Some California legislators want to prohibit separate boys and girls sections in stores

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Two Democratic members of the California state assembly recently introduced legislation that would force retail stores to eliminate boys’ and girls’ clothing and toy sections, claiming that having separate sections reinforces gender stereotypes and stunts a child’s development.

 

Quick Facts

 

Assembly Bill 1084 would force retail stores with 500 or more employees to “maintain undivided areas of its sales floor where the majority of those items being offered are displayed, regardless of whether an item has traditionally been marketed for either girls or for boys.”  The bill also prohibits “the use of signage within each undivided area indicating that particular items are for either girls or for boys.”

 

The legislation also applies to online sales, requiring retailers to “dedicate a section of the internet website to the sale of those items and articles that are titled, at the discretion of the retailer, ‘kids,’ ‘unisex,’ or ‘gender-neutral,’ as specified.”

 

The bill addresses childcare items, clothing, and toys, but it does not address what constitutes an item intended for children or the intended age ranges.

 

The bill would take effect Jan. 1, 2024, and would impose a $1,000 penalty on retailers who do not comply.

 

Democratic Assemblyman Evan Low, chair of the California Legislative LGBT Caucus, and Democratic Assemblywoman Cristina Garcia, who chairs the California Legislative Women’s Caucus, co-authored the bill.

 

Low said he took inspiration from Target’s decision in 2015 to abolish gendered kids’ sections and from a staffer’s nine-year-old daughter who didn’t understand why some toys were labeled as being for boys and others for girls. The staffer’s daughter allegedly had to go to the boys’ section to find a science-related toy.

 

He said, “Her bill will help children express themselves freely and without bias. We need to let kids be kids. That was the impetus of this, which is how do we make a safe space today for children in society.”

 

Low added that the bill allows children to have a positive shopping experience and to shop without “stigma.”

 

The Sacramento Bee reported that Low likened the bill to other laws California has passed, including those prohibiting retailers from charging more for items marketed to women, forcing corporations to appoint women to their boards of directors, and mandating gender-neutral bathrooms.

 

“That’s our agenda. Those are our California values and that’s our agenda,” Low added.

 

The Bee also reported that Rob Smith, founder and CEO of The Phluid Project, a gender-neutral clothing company, was involved in the formation of the bill. Smith said, “Fashion and gender is just like everything else, it’s always changing and evolving.” He added, “I just want to remind people we’re always in a state of un-learning and re-learning.”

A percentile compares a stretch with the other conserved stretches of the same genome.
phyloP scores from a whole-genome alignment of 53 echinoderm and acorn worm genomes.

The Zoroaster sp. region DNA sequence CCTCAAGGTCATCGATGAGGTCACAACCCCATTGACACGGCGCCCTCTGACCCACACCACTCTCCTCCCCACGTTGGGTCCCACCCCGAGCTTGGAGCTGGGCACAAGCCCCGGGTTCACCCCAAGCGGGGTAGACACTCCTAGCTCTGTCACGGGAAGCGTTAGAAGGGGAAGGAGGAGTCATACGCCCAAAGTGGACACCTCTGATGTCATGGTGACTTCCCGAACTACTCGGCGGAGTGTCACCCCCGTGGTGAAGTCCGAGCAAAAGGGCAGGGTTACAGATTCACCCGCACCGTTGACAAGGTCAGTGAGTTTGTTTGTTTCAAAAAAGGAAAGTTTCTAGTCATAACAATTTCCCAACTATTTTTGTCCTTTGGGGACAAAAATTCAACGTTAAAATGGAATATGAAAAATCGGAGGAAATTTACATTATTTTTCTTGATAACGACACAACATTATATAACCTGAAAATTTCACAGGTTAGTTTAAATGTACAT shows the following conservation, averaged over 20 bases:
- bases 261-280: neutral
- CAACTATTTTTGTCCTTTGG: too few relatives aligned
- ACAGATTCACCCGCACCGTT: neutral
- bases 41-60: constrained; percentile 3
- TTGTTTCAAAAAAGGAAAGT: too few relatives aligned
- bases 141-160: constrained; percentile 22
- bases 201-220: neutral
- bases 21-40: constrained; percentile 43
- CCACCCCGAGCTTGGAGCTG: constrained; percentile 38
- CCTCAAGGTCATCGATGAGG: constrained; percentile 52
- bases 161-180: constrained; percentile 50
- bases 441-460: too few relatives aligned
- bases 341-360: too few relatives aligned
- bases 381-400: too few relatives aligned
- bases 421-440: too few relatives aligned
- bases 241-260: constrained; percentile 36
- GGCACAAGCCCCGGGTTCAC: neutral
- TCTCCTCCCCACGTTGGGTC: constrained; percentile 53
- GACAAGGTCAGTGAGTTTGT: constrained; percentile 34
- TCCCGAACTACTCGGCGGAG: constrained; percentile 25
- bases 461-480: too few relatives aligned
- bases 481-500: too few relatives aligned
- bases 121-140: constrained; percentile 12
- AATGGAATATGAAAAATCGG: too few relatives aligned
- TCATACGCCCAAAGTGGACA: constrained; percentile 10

Standing for Freedom Takeaway

 

Looking at this bill as an optimist, one could certainly agree that strict gender delineations in toys can sometimes be harmful in today’s environment. For example, if a girl picks up a toy dump truck instead of a doll, parents will actually conclude that she is either homosexual or actually a boy and needs puberty blockers. Parents and others often read too much into these things and encourage a child that they are transgender. In this regard, removing gender from toys would be positive.

 

Looking at the bill in a realistic manner, however, it’s clearly more about promoting the elimination of gender distinctions than it is about upholding the God-ordained femininity or masculinity He has given each girl or boy. No, there is nothing wrong with a girl such as the daughter of Low’s staffer playing with science-related toys, but eliminating distinctions between toys marketed towards males and females ignores that boys typically gravitate to certain types of toys and girls typically gravitate towards different toys.

 

While we certainly should not squelch any and all deviation from this, we should also encourage boys and girls to embrace the way God made them and cultivate these characteristics.

 

More problematic is the elimination of separate boys’ and girls’ sections for clothing. No, a little boy playing dress-up with his sister does not mean he is homosexual or transgender, and vice versa. That would be a horrible and irrational overreaction. Yet we should not encourage children to dress in a way that obscures their gender. Scripture makes it clear that we are not to try to appear as the opposite gender by the way we dress. It is not appropriate for all girls’ and boys’ clothing to be in the same area, and changing areas should also be separate.

 

While this bill claims to support children, Low’s mention of gender-neutral bathrooms show that the bill is really about eliminating distinctions between male and female (and Smith’s involvement shows that he has an economic interest in pushing this bill). By eliminating distinctions for children when they are impressionable, malleable, and easily confused, we communicate the false notion that men and women are the same.

 

Smith is incorrect: Gender is not eternally evolving as fashion does. God creates each person male or female. That has never changed, and it never will.

 

Not only does this bill infringe on the rights of business owners and make shopping more difficult, but it attacks the notion of a difference in the sexes or even the very idea that there are different sexes. This bill is an attempt to communicate a false narrative to children, pushing the LGBT agenda on them without parental consent.